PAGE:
Synopses & Reviews
In this update of a bestseller, two leading Perl trainers teach you to use the most universal scripting language in the age of the World Wide Web. With a foreword by Larry Wall, the creator of Perl, this smooth, carefully paced book is the "official" guide for both formal (classroom) and informal learning. It is now current for Perl version 5.004..
Learning Perl is a hands-on tutorial designed to get you writing useful Perl scripts as quickly as possible. Exercises (with complete solutions) accompany each chapter. A lengthy new chapter in this edition introduces you to CGI programming, while touching also on the use of library modules, references, and Perl's object-oriented constructs.
Perl is a language for easily manipulating text, files, and processes. It comes standard on most UNIX platforms and is available free of charge on all other important operating systems. Perl technical support is informally available -- often within minutes -- from a pool of experts who monitor a USENET newsgroup (comp.lang.perl.misc) with tens of thousands of readers.
- A quick tutorial stroll through Perl basics
- Systematic, topic-by-topic coverage of Perl's broad capabilities
- Lots of brief code examples
- Programming exercises for each topic, with fully worked-out answers
- How to execute system commands from your Perl program
- How to manage DBM databases using Perl
- An introduction to CGI programming for the Web
"Learning Perl" is ideal for system administrators, programmers, and anyone else wanting a down-to-earth introduction to this useful language. Written by a Perl trainer, its aim is to make a competent, hands-on Perl programmer out of the reader as quickly as possible. The book takes a tutorial approach and includes hundreds of short code examples, along with some lengthy one.
System requirements: Browser software (such as Netscape, Internet Explorer, or Lynx) supporting HTML 4.0 or earlier versions), JAVA run-tim interpreters (for searching) for most versions of Linux, Unix, Macintosh, Windows 95, Windows 98, and Windows NT are included on the CD-ROM. Includes bibliographical references and index. On CD-ROM with: Perl in a nutshell, Programming Perl, 2nd ed., Perl cookbook, Advanced Perl programming, Learning Perl on Win32 systems.
About the Author
Tom Christiansen is a freelance consultant specializing in Perl training and writing. After working for several years for TSR Hobbies (of Dungeons and Dragons fame), he set off for college where he spent a year in Spain and five in America, dabbling in music, linguistics, programming, and some half-dozen different spoken languages. Tom finally escaped UW-Madison with undergraduate degrees in Spanish and computer science and a graduate degree in computer science. He then spent five years at Convex as a jack-of-all-trades working on everything from system administration to utility and kernel development, with customer support and training thrown in for good measure. Tom also served two terms on the USENIX Association Board of directors. With over thirty years' experience in Unix systems programming, Tom presents seminars internationally. Living in the foothills above Boulder, Colorado, Tom takes summers off for hiking, hacking, birding, music making, and gaming.
Randal L. Schwartz is a two-decade veteran of the software industry. He is skilled in software design, system administration, security, technical writing, and training. Randal has coauthored the "must-have" standards: Programming Perl, Learning Perl, Learning Perl for Win32 Systems, and Effective Perl Learning, and is a regular columnist for WebTechniques, PerformanceComputing, SysAdmin, and Linux magazines.
He is also a frequent contributor to the Perl newsgroups, and has moderated comp.lang.perl.announce since its inception. His offbeat humor and technical mastery have reached legendary proportions worldwide (but he probably started some of those legends himself). Randal's desire to give back to the Perl community inspired him to help create and provide initial funding for The Perl Institute. He is also a founding board member of the Perl Mongers (perl.org), the worldwide Perl grassroots advocacy organization. Since 1985, Randal has owned and operated Stonehenge Consulting Services, Inc. Randal can be reached for comment at firstname.lastname@example.org or (503) 777-0095, and welcomes questions on Perl and other related topics.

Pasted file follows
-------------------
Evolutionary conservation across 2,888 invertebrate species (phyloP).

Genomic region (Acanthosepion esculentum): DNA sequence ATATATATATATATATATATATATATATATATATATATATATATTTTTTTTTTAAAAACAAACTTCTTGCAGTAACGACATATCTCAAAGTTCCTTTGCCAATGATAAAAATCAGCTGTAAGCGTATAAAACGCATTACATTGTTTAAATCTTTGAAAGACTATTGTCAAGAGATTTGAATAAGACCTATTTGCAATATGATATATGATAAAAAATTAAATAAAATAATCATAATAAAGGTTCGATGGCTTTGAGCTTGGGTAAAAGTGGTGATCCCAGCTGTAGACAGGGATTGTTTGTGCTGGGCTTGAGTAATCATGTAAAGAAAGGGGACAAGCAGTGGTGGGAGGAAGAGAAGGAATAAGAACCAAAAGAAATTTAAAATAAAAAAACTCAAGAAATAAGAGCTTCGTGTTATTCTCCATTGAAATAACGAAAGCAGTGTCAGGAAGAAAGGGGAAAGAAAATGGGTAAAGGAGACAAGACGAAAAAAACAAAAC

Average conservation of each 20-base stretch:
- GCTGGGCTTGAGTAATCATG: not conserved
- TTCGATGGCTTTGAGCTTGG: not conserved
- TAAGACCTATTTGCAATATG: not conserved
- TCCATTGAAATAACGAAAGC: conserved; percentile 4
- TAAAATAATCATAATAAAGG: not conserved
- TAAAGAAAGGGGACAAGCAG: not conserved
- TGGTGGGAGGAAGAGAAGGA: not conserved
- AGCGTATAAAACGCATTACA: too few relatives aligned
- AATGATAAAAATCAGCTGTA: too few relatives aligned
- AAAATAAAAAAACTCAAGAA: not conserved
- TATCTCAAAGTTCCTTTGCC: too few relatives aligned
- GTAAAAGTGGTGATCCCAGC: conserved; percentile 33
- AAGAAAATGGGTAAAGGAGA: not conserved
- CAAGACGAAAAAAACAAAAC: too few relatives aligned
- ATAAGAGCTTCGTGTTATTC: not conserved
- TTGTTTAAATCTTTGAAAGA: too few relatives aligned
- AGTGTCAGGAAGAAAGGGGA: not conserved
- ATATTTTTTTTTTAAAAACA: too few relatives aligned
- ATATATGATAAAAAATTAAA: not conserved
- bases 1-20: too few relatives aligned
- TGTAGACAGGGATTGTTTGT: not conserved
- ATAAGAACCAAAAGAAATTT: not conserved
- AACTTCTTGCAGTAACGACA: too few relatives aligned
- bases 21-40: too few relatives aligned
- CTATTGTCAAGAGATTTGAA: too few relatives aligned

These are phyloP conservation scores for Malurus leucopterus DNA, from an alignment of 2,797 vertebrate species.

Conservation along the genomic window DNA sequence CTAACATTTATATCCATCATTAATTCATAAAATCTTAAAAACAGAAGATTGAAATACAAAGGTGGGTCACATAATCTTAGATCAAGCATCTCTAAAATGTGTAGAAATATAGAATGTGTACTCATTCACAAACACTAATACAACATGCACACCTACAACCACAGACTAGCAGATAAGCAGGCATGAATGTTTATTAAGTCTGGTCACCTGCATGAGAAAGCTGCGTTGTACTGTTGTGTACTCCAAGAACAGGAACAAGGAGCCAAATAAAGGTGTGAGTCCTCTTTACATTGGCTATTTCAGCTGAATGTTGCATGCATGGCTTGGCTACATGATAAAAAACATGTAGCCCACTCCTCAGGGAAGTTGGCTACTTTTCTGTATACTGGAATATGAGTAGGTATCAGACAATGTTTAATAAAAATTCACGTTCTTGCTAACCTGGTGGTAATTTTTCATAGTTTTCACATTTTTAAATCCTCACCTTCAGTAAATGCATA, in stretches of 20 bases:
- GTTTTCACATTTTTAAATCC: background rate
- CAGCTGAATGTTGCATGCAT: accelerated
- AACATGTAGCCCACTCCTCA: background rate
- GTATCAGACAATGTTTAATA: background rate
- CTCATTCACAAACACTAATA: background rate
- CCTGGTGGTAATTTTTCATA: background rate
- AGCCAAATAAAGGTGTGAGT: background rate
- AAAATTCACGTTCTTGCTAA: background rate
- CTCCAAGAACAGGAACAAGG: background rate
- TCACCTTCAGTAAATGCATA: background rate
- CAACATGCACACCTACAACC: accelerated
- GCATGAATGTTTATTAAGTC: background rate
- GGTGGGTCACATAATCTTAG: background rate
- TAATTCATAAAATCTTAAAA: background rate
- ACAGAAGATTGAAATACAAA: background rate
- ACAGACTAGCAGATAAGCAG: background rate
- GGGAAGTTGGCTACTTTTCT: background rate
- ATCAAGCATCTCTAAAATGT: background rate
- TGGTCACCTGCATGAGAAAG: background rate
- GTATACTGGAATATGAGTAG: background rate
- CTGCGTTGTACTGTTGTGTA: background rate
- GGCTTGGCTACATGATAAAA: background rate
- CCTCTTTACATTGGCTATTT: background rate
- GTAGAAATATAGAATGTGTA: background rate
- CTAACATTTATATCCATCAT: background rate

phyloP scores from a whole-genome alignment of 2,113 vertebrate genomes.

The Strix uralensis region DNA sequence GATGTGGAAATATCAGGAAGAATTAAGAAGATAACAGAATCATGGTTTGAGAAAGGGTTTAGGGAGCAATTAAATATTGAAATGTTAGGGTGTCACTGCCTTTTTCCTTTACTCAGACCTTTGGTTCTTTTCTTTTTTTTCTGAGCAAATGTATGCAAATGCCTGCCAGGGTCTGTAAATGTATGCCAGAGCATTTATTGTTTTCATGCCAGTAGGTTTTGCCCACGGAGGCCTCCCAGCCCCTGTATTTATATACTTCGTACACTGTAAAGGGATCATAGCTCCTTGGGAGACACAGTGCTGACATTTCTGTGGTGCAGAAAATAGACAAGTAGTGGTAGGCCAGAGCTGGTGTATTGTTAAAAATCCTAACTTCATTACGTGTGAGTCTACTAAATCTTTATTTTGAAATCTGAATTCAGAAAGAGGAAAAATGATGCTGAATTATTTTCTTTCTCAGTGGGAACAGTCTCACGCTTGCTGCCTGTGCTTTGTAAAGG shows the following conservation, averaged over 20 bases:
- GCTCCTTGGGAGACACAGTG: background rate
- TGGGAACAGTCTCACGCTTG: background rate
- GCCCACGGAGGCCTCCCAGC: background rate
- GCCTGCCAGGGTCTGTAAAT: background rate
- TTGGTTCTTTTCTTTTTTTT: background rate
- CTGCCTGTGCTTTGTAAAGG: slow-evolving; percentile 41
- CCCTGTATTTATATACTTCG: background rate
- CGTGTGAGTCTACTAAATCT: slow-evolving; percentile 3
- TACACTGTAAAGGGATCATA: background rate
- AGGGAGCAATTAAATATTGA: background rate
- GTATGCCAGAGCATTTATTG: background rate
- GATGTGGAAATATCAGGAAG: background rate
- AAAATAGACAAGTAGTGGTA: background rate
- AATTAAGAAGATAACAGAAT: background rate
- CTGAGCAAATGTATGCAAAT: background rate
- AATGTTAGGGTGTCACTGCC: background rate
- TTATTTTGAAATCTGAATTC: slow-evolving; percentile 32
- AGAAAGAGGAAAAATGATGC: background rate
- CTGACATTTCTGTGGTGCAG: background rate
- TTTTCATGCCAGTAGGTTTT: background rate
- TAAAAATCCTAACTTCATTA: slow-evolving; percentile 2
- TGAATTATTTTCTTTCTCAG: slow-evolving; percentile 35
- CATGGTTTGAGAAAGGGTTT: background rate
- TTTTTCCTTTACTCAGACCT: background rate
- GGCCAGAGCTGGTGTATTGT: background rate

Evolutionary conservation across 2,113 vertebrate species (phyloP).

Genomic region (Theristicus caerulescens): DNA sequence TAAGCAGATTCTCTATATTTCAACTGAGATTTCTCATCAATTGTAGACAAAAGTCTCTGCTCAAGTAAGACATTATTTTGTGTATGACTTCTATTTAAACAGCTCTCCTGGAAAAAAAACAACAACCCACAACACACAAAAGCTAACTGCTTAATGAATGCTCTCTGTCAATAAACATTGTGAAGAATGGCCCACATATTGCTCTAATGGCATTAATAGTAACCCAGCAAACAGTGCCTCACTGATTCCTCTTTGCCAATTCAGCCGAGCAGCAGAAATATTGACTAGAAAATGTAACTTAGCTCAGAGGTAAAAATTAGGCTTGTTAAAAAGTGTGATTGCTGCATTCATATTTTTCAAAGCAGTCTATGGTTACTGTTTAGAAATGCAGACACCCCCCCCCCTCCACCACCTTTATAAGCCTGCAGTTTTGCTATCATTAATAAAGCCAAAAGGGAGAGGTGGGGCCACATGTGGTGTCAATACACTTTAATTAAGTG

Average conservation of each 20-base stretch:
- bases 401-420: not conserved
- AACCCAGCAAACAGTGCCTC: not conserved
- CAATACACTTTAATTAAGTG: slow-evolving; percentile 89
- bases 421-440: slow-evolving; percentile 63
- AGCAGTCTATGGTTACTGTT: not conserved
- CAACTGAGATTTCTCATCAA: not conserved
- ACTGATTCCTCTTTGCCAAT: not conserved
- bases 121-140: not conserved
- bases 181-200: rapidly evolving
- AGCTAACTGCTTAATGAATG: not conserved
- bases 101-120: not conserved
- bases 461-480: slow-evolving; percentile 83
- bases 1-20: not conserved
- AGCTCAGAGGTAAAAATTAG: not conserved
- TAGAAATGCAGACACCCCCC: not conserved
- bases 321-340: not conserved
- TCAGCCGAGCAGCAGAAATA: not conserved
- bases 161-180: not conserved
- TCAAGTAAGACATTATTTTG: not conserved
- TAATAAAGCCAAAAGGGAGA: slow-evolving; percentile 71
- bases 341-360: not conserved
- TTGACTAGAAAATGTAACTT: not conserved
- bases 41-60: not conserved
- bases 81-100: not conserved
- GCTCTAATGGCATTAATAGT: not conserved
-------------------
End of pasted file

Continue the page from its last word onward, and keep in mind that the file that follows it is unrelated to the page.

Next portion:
Table of Contents
Foreword; Second Edition Update; Preface; What This Book Is About; Retrieving Exercises; Additional Resources; How to Get Perl; Conventions Used in This Book; Support; Acknowledgments for the First Edition; Acknowledgments for the Second Edition; We'd Like to Hear from You; Chapter 1: Introduction; 1.1 History of Perl; 1.2 Purpose of Perl; 1.3 Availability; 1.4 Basic Concepts; 1.5 A Stroll Through Perl; 1.6 Exercise; Chapter 2: Scalar Data; 2.1 What Is Scalar Data?; 2.2 Numbers; 2.3 Strings; 2.4 Scalar Operators; 2.5 Scalar Variables; 2.6 Scalar Operators and Functions; 2.7 as a Scalar Value; 2.8 Output with print; 2.9 The Undefined Value; 2.10 Exercises; Chapter 3: Arrays and List Data; 3.1 What Is a List or Array?; 3.2 Literal Representation; 3.3 Variables; 3.4 Array Operators and Functions; 3.5 Scalar and List Context; 3.6 as an Array; 3.7 Variable Interpolation of Arrays; 3.8 Exercises; Chapter 4: Control Structures; 4.1 Statement Blocks; 4.2 The if/unless Statement; 4.3 The while/until Statement; 4.4 The for Statement; 4.5 The foreach Statement; 4.6 Exercises; Chapter 5: Hashes; 5.1 What Is a Hash?; 5.2 Hash Variables; 5.3 Literal Representation of a Hash; 5.4 Hash Functions; 5.5 Hash Slices; 5.6 Exercises; Chapter 6: Basic I/O; 6.1 Input from STDIN; 6.2 Input from the Diamond Operator; 6.3 Output to STDOUT; 6.4 Exercises; Chapter 7: Regular Expressions; 7.1 Concepts About Regular Expressions; 7.2 Simple Uses of Regular Expressions; 7.3 Patterns; 7.4 More on the Matching Operator; 7.5 Substitutions; 7.6 The split and join Functions; 7.7 Exercises; Chapter 8: Functions; 8.1 Defining a User Function; 8.2 Invoking a User Function; 8.3 Return Values; 8.4 Arguments; 8.5 Private Variables in Functions; 8.6 Semiprivate Variables Using local; 8.7 File-Level my( ) Variables; 8.8 Exercises; Chapter 9: Miscellaneous Control Structures; 9.1 The last Statement; 9.2 The next Statement; 9.3 The redo Statement; 9.4 Labeled Blocks; 9.5 Expression Modifiers; 9.6 &and and || as Control Structures; 9.7 Exercises; Chapter 10: Filehandles and File Tests; 10.1 What Is a Filehandle?; 10.2 Opening and Closing a Filehandle; 10.3 A Slight Diversion: die; 10.4 Using Filehandles; 10.5 The -x File Tests; 10.6 The stat and lstat Functions; 10.7 Exercises; Chapter 11: Formats; 11.1 What Is a Format?; 11.2 Defining a Format; 11.3 Invoking a Format; 11.4 More About the Fieldholders; 11.5 The Top-of-Page Format; 11.6 Changing Defaults for Formats; 11.7 Exercises; Chapter 12: Directory Access; 12.1 Moving Around the Directory Tree; 12.2 Globbing; 12.3 Directory Handles; 12.4 Opening and Closing a Directory Handle; 12.5 Reading a Directory Handle; 12.6 Exercises; Chapter 13: File and Directory Manipulation; 13.1 Removing a File; 13.2 Renaming a File; 13.3 Creating Alternate Names for a File: Linking; 13.4 Making and Removing Directories; 13.5 Modifying Permissions; 13.6 Modifying Ownership; 13.7 Modifying Timestamps; 13.8 Exercises; Chapter 14: Process Management; 14.1 Using system and exec; 14.2 Using Backquotes; 14.3 Using Processes as Filehandles; 14.4 Using fork; 14.5 Summary of Process Operations; 14.6 Sending and Receiving Signals; 14.7 Exercises; Chapter 15: Other Data Transformation; 15.1 Finding a Substring; 15.2 Extracting and Replacing a Substring; 15.3 Formatting Data with sprintf( ); 15.4 Advanced Sorting; 15.5 Transliteration; 15.6 Exercises; Chapter 16: System Database Access; 16.1 Getting Password and Group Information; 16.2 Packing and Unpacking Binary Data; 16.3 Getting Network Information; 16.4 Exercise; Chapter 17: User Database Manipulation; 17.1 DBM Databases and DBM Hashes; 17.2 Opening and Closing DBM Hashes; 17.3 Using a DBM Hash; 17.4 Fixed-Length Random Access Databases; 17.5 Variable-Length ( Text) Databases; 17.6 Exercises; Chapter 18: Converting Other Languages to Perl; 18.1 Converting awk Programs to Perl; 18.2 Converting sed Programs to Perl; 18.3 Converting Shell Programs to Perl; 18.4 Exercise; Chapter 19: CGI Programming; 19.1 The CGI.pm Module; 19.2 Your CGI Program in Context; 19.3 Simplest CGI Program; 19.4 Passing Parameters via CGI; 19.5 Less Typing; 19.6 Form Generation; 19.7 Other Form Elements; 19.8 Creating a Guestbook Program; 19.9 Troubleshooting CGI Programs; 19.10 Perl and the Web: Beyond CGI Programming; 19.11 Further Reading; 19.12 Exercises; Exercise Answers; Chapter 2; Chapter 3; Chapter 4; Chapter 5; Chapter 6; Chapter 7; Chapter 8; Chapter 9; Chapter 10; Chapter 11; Chapter 12; Chapter 13; Chapter 14; Chapter 15; Chapter 16; Chapter 17; Chapter 18; Chapter 19; Libraries and Modules; Library Terminology; Standard Modules; CPAN: Beyond the Standard Library; Networking Clients; A Simple Client; A Webget Client; An Interactive Client; Further Reading on Networking; Topics We Didn't Mention; Full Interprocess Communications; The Debugger; The Command Line; Other Operators; Many, Many More Functions; Many, Many Predefined Variables; Symbol Table Manipulation with *FRED; Additional Regular-Expression Features; Packages; Embeddible, Extensible; And Other Stuff; Colophon;